In Conversation with Naudline Pierre: Painting her Personal History Phenomenally on the Canvas
In conversation with Naudline Pierre, a young, Brooklyn-based, oil painter combining color, passion, religion, sensuality, in a phenomenal manner on the canvas.
Gallery Gurls: I was really fascinated to read about your puritanical Protestant upbringing, can you talk about it and how did it enter your work?
Naudline Pierre: I was raised in a very religious home (my dad is a pastor), where religious tradition was the cornerstone of everything. Because of my surroundings, I grew up seeing the world through a very specific lens. The language and verbal imagery around me was very sanctified, very serious, and very unusual when taken out its cultural context. I grew up learning about the Biblical apocalypse, about visions, prophets, signs and symbols. The images around me were fantastical and even scary sometimes. Growing up in church, I saw really vivid events like my father and the church elders casting out demons. It was a colorful place for my imagination––full of fear, longing, and miracles––to take shape. I’m very grateful for my upbringing, experiences and influences.
“Growing up in church, I saw really vivid events like my father and the church elders casting out demons. It was a colorful place for my imagination––full of fear, longing, and miracles––to take shape.”
I love how you combine religious iconography, mythology, intimacy, sensuality in your paintings. Can you expand on this?
I’ve always been very aware of the unseen things in life. For example, you can’t see love but you can see its effects and feel what it’s like. So, in the work, I try to capture that. Through the work, I’ve found a way to understand my own existence while exploring an alternate reality on the canvas, and I’m using all sorts of elements to create my own visual language. In the process of painting, I’m always searching for a way to get at the rawest depiction of intimacy. Intimacy can exist in many places, it can be familial, romantic, or platonic. In the work, I’m creating my personal mythology and exploring these themes in this imagined world that I’ve put together, using religious iconography as a tool just like I use color and texture as tools.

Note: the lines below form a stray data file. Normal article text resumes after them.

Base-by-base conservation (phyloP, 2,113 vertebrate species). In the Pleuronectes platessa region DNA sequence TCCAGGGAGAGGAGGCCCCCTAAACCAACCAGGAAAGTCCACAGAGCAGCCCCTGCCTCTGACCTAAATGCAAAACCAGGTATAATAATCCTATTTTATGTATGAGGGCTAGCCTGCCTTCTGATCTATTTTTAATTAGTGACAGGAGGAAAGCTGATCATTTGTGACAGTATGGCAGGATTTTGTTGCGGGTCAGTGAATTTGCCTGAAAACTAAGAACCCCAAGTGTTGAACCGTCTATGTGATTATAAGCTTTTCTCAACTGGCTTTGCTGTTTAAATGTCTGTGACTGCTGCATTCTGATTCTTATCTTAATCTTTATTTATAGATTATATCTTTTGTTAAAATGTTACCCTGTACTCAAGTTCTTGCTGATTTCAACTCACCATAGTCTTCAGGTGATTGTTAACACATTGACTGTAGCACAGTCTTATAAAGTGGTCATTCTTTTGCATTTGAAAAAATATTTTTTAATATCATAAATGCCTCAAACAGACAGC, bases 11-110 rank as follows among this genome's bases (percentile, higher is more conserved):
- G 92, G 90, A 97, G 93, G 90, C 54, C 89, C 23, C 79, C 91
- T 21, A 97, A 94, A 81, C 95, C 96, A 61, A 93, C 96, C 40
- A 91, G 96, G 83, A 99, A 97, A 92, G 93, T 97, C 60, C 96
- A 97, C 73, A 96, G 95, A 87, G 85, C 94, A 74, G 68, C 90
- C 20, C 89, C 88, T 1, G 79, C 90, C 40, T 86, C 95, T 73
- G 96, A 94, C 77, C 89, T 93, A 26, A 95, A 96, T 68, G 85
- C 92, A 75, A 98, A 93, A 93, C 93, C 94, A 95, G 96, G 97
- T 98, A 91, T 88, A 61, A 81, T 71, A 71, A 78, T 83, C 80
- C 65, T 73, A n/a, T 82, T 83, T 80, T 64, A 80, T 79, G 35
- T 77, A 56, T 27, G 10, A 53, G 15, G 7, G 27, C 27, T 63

In a recent piece for The Cut, you said, "But now I feel like I’ve found a way to co-opt classical language, to subvert it in a way that can give me a feeling of agency." I love this statement, can you tell me more?
Well, I’m in love with a time in art history that I find extremely beautiful, but that also raises conflicting feelings for me. I am a figurative painter who is interested in looking at a moment in Eurocentric art history, roughly the 1400s–1600s. I’m looking back in time and using aspects of paintings made by people who are dead and gone, people who definitely did not make those paintings for me to look at––much less consume, understand, and enjoy. I’m taking that figurative language and making it mine through color, texture, my own stories, and by inserting my own body. As a painter using oil paint, I feel very engaged in the rich legacy of that material, which is the start of my co-opting a classical language.
I must say, I’m not thinking about how subversive the work is while I paint. That is not the most important thing for me. I’m thinking about what I want to see in the painting. The subversive element, I believe, is a by-product of me doing whatever I want on my surfaces, while acknowledging the ties to those grand mythological and religious paintings found in the canon.
I feel in control and powerful when I paint. I also feel soft and tender when I paint. I’ve created a world where I call the shots. There are moments when the painting itself guides me, and the material and colors respond to each other and let me know what my next move is.
“I feel in control and powerful when I paint. I also feel soft and tender when I paint. I’ve created a world where I call the shots.”
What is next for you in 2018?
This is an exciting time for me. I’m now represented by the LA-based gallery, Shulamit Nazarian, who is presenting a two-person exhibition with myself and Amir Fallah at Expo Chicago at the end of September. I’m really looking forward to that. We’re also planning a 2019 solo exhibition in LA, so I’m also really looking forward to debuting a new body of work then.
Follow Naudline Pierre @cluvie